For the first time since I started writing about Turkey, I believe that its democratic institutions are seriously under threat. If this bill is passed and the judiciary is effectively merged with the executive Erdogan and the AKP will have destroyed the last internal check to their political power. If the AKP has a strong showing in the March elections, which polls and reporting suggest will happen, I would not be surprised if Erdogan announces his intention to continue on as Prime Minister.
If there was ever a time for the US to throw its diplomatic arsenal at Turkey, it is now. Unfortunately, the US government has stated its intention to do precisely the opposite. On January 12 Secretary of State Kerry met with Foreign Minister Davutoglu and they subsequently held a joint press conference. The press conference revealed that Kerry and Davutoglu discussed Turkey’s ongoing political problems. However, Kerry also unequivocally stated that “the United States of America has absolutely no interest in being caught up in or engaged in or involved in the internal politics, the election process of Turkey.” I would normally agree that the US should keep its distance from internal political rows, but this is an exceptional case. Given the strategic and symbolic importance maintaining democracy in Turkey, it would be detrimental not only to Turkey but to US interests for the Department of State to avoid voicing its displeasure regarding recent political developments. If done behind the scenes as to avoid playing in to current conspiracy theories, I believe a multi-facited diplomatic blitz could discourage Turkey’s leadership from further assaults against the country’s democratic structures. Not only should State personel be involved in this effort, but President Obama should take advantage of his historically close relationship with PM Erdogan and make a personal appeal. Turkey is in several tight diplomatic spots right now. It is going ahead with plans to pump oil from Iraqi Kurdistan, much to the chagrin of the central government in Baghdad. The Syrian crisis has flooded Turkey with refugees and compromised the safety of its southern borders. If the US offers to help Turkey solve these or other international problems the Turkish government may be more inclined to take US displeasure with the current political developments seriously. If the US government is truly committed to supporting democracy building abroad, it must make efforts to prevent the erosion of democracy in one of its most strategic allies.
The massive storm of scandal that has enveloped Turkey for the last several weeks has finally begun to ebb. In its wake it has left three ministerial resignations, a handful of defections from the AKP, a massively reshuffled cabinet and over a thousand dismissed or reassigned law enforcement officials. Analysts seeking to predict what lies in store for Turkey in the months ahead have focused primarily on two questions: Will Erdogan ultimately survive this scandal? (see here and here) and Will this incident end up strengthening or weakening Turkish Democracy? (see here here here and here)
It is indisputable that in the short term, Erdogan isn’t going anywhere. He has utilized the same defensive strategy with which he rode out the Gezi Park protests; namely blaming foreign conspirators and agitators for sparking the incident while viciously clamping down on any public protests. However Erdogan has not been successful in convincing all party members to echo his talking points. One former minister who was not implicated in the scandal but who recently resigned from the AKP out of protest harshly criticized the Prime Minister’s interference in construction projects, saying that ” he never really quit the Istanbul mayor’s office.” The Minister for Environment and Urban Planning, who was forced to resign as part of the scandal, went so far as to directly implicate Erdogan and call for his resignation.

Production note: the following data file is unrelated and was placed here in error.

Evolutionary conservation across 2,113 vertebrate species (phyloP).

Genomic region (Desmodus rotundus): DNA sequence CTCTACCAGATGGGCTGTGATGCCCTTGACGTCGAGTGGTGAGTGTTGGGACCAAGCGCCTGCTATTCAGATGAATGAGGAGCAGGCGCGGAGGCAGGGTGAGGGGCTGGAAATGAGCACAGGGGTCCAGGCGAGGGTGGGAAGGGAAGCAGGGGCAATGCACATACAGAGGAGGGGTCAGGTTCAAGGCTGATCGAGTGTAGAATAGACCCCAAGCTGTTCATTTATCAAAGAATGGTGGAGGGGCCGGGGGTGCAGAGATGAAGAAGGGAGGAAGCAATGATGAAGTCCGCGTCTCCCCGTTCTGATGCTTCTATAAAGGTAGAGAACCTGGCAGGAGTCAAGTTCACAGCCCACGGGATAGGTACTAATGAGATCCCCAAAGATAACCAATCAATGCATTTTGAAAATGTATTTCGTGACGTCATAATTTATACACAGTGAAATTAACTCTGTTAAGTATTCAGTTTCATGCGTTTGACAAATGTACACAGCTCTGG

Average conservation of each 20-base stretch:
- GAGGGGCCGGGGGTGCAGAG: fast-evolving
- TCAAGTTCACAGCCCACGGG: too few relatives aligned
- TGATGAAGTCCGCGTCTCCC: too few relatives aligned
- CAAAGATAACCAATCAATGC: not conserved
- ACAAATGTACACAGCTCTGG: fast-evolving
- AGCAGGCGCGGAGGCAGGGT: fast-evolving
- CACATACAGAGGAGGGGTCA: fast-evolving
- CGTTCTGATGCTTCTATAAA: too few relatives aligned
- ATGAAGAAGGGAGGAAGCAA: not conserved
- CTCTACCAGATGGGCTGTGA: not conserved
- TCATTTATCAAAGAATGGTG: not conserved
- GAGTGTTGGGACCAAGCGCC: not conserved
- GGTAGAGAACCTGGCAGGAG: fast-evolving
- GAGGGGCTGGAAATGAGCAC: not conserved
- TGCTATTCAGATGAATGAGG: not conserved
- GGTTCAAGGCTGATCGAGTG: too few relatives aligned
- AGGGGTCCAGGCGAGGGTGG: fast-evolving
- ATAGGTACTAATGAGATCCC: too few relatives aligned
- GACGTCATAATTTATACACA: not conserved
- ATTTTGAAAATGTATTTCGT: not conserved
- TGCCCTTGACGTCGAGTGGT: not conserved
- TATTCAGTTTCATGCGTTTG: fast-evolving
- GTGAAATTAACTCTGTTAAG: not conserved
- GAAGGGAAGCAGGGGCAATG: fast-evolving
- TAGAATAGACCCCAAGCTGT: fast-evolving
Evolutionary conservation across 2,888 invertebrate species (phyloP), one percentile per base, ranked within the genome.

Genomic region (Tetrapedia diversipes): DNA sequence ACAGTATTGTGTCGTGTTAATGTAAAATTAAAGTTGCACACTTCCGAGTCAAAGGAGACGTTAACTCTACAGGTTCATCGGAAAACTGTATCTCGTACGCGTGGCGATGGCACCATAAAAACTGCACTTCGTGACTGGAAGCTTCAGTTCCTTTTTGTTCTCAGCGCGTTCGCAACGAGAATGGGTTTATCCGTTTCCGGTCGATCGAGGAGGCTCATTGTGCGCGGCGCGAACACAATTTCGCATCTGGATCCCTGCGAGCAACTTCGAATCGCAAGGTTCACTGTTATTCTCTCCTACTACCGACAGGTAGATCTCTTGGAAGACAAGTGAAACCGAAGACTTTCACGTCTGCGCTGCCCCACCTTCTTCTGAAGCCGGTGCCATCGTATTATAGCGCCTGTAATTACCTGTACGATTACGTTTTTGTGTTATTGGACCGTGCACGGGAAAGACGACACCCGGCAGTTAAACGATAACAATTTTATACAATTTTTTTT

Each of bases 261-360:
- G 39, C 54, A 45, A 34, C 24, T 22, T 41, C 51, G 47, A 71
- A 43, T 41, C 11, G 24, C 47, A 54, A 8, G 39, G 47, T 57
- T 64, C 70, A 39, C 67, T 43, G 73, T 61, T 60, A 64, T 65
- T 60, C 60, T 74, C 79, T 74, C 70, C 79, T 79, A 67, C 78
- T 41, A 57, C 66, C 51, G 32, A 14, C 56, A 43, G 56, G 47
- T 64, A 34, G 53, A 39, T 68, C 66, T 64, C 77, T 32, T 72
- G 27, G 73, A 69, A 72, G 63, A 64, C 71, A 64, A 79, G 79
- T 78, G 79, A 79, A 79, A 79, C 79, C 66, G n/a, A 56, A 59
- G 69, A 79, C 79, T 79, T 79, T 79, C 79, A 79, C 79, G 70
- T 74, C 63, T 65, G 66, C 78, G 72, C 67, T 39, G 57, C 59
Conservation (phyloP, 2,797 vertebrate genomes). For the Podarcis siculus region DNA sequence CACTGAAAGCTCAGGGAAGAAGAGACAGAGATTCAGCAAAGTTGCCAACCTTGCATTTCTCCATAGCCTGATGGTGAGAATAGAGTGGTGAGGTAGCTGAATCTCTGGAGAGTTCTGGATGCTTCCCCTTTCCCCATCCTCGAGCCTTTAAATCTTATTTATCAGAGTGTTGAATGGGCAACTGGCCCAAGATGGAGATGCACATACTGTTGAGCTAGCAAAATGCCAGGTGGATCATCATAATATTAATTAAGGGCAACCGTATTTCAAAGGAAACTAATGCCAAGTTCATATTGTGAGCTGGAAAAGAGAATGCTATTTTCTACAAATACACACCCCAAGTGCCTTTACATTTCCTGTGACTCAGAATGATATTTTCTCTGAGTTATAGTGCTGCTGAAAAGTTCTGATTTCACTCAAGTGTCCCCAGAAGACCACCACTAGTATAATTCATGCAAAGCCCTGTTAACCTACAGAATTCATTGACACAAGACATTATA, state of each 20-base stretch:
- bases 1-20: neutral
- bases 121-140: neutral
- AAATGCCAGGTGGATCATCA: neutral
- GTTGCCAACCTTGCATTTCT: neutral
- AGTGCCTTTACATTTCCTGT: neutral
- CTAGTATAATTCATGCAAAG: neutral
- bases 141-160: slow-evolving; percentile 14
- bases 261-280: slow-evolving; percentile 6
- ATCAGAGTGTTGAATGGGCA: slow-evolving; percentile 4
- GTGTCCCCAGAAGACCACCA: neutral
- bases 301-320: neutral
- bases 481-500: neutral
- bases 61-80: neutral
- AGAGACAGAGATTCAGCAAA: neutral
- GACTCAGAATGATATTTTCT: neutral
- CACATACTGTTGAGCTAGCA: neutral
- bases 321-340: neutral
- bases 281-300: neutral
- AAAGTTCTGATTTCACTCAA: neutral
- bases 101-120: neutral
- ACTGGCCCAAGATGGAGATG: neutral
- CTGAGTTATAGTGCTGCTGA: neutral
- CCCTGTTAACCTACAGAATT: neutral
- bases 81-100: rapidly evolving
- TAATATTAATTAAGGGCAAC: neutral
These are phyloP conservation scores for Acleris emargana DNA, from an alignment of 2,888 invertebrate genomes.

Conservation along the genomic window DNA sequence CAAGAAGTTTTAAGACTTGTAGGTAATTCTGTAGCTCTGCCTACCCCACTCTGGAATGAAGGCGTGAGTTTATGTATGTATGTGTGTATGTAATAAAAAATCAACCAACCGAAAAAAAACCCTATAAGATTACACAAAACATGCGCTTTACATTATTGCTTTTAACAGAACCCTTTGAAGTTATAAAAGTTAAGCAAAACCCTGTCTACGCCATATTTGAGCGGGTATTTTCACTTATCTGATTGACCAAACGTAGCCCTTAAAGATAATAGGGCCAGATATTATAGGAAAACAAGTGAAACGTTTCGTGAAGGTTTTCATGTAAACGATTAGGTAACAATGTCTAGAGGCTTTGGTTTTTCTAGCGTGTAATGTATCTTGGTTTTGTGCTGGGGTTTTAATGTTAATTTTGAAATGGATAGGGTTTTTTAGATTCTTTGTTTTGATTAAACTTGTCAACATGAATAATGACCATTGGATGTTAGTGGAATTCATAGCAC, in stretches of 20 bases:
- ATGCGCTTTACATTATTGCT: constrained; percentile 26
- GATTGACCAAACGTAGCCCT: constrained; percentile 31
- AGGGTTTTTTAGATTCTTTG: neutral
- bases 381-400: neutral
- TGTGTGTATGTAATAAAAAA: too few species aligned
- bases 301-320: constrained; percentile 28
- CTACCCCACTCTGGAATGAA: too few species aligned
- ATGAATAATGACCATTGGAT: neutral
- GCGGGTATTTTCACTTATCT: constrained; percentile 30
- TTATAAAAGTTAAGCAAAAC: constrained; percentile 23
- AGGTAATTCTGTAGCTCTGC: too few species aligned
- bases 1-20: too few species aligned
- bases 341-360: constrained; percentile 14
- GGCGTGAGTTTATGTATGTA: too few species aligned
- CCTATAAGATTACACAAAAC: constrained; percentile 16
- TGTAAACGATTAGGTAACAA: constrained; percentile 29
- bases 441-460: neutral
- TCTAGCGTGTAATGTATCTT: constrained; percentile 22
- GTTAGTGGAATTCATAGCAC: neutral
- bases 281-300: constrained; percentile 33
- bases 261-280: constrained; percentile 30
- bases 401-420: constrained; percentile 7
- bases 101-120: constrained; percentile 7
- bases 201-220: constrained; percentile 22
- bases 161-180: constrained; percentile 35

Despite these damning words from former allies, not to mention the fact that his son has been caught up in the inquiries as well, Erdogan has loudly maintained his strategy and refused to quit. We shouldn’t expect anything less. Erdogan is nothing if not tenacious and stubborn. He remains convinced, rightly or wrongly, that he has a precedent to rule and he is acting in the best interests of the Turkish people. Even if evidence is uncovered that directly implicates him in construction bribery and graft, Erdogan will simply remain consistent in his blame of foreign plots and deep state actors.
The million dollar question is how will the events of the last several weeks affect the health of Turkish democracy. Though undoubtedly the rampant corruption and collusion between the AKP and the Turkish construction industry needs to be addressed, some have expressed concern about the fact that the Gulen Movement is likely driving the current probe. The Gulen Movement is believed to count among its members a significant proportion of the Turkish police and judiciary. The firing and reassignment of hundreds of police officers involved in the scandal investigation is just the latest effort of the current government to purge the Movement from positions of power. Though the Gulen Movement’s penetration into the Turkish government is hard to accurately ascertain, the fact that the government has been able to punish with impunity so many law enforcement officials for pursuing this corruption investigation leads me to believe that Gulen’s power has been over estimated. It is certainly a poor sign for Turkish democracy that this investigation was at least partly motivated by revenge against the government by a shady private organization. However, at this point I believe that it is even more concerning that every attempt to further the corruption investigation is immediately shut down.